Sony: Employee Health Information May Have Been Compromised

Sony Pictures Entertainment has sent a letter to employees warning them that, along with huge amounts of corporate and employee information, some personal health data belonging to SPE employees may also have been compromised in the attack that hit the company in late November.

Sony Pictures Entertainment has sent a letter to employees warning them that, along with huge amounts of corporate and employee information, some personal health data belonging to SPE employees may also have been compromised in the attack that hit the company in late November.

The letter, which also was sent to the California Office of the Attorney General, says that the attackers who thoroughly infiltrated SPE’s network may have gotten access to a wide range of personal health data protected by HIPAA, including Social Security numbers, claims appeal information, diagnosis and disability codes, birth dates, home addresses and member IDs. This in addition to the other data that may have been compromised as well, which includes driver’s license numbers, passport numbers, salaries, bank account data and other sensitive information.

The attackers who have claimed credit for the Sony breach, who call themselves Guardians of Peace, have been leaking this information out over the course of the last few weeks. Some of the personal health information and other data already has been published online. Sony’s letter to employees is dated Dec. 8, nearly two weeks after the attack first became public.

“SPE learned on December 1, 2014, that the security of personally identifiable information that SPE received about you and your dependents during the course of your employment may have been compromised as a result of such a brazen cyber attack,” the letter says.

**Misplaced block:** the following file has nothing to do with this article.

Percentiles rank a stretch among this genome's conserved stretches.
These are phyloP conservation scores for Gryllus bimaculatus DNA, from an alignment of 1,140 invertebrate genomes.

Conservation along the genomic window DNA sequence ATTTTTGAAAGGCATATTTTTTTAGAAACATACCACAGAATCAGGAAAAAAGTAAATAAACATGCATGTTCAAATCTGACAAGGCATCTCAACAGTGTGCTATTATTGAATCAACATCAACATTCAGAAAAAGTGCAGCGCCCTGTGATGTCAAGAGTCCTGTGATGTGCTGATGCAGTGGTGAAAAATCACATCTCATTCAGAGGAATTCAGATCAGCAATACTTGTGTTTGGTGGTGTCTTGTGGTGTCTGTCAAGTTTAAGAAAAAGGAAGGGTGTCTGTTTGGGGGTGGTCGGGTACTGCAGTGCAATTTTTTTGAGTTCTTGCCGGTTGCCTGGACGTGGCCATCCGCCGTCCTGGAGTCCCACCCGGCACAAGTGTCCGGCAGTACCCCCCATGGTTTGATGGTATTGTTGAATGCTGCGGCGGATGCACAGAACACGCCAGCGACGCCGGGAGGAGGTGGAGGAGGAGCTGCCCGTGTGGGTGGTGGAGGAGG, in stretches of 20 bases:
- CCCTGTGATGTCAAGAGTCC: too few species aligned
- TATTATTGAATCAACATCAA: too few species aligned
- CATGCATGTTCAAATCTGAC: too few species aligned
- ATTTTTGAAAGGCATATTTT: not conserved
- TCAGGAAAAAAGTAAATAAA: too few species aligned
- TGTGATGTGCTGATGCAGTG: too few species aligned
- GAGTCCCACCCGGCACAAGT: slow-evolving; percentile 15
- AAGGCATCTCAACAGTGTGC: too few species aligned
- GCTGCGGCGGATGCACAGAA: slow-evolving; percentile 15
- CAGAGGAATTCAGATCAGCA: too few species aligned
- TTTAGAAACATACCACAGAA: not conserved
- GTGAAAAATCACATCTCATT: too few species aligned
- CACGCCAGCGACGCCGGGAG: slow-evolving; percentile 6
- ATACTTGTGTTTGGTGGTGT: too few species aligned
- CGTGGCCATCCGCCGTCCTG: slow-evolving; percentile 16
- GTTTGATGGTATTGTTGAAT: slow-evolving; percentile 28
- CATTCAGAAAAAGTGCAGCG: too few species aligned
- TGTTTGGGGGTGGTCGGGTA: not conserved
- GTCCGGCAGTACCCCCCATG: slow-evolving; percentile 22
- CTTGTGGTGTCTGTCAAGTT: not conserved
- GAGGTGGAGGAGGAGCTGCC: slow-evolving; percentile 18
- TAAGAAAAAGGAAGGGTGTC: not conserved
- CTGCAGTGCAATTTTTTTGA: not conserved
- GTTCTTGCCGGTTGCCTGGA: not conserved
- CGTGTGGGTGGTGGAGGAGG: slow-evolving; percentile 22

The company also is warning employees about the possibility of phishing attacks against them based on the public knowledge of the breach.

“For your security, SPE encourages you to be especially aware of email, telephone and postal mail scams that ask for personal or sensitive information. Neither SPE nor anyone acting on its behalf will contact you in any way, including by email, asking you for your credit card number, social security number or other personally identifiable information,” the letter says.

HIPAA (Health Insurance Portability and Accountability Act) is the United States law that governs the security and privacy of certain kinds of sensitive health information.

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Discussion

  • Walt on

    I think this opens a can of worms for many organizations. I don't think many organizations adhere to HIPPA for their HR Data and Emails. The conventional thought is HIPPA is for medical providers and such. Not regular businesses that might have an email from HR about someones insurance claim. I think in time our government has to make it clear what is protected and what needs to be followed. Right now we all have to interpret the laws ourselves. CA has a law for "confidentiality of medical information" that doesn't read well for IT Departments. I'm sure other states have the same. It would be great for threatpost to offer guidance. I can't be the only one in a smaller organization wondering what we need to do to meet these legal requirements. Title "Do you have to make your HR Department Data and Emails HIPPA Compliant"?

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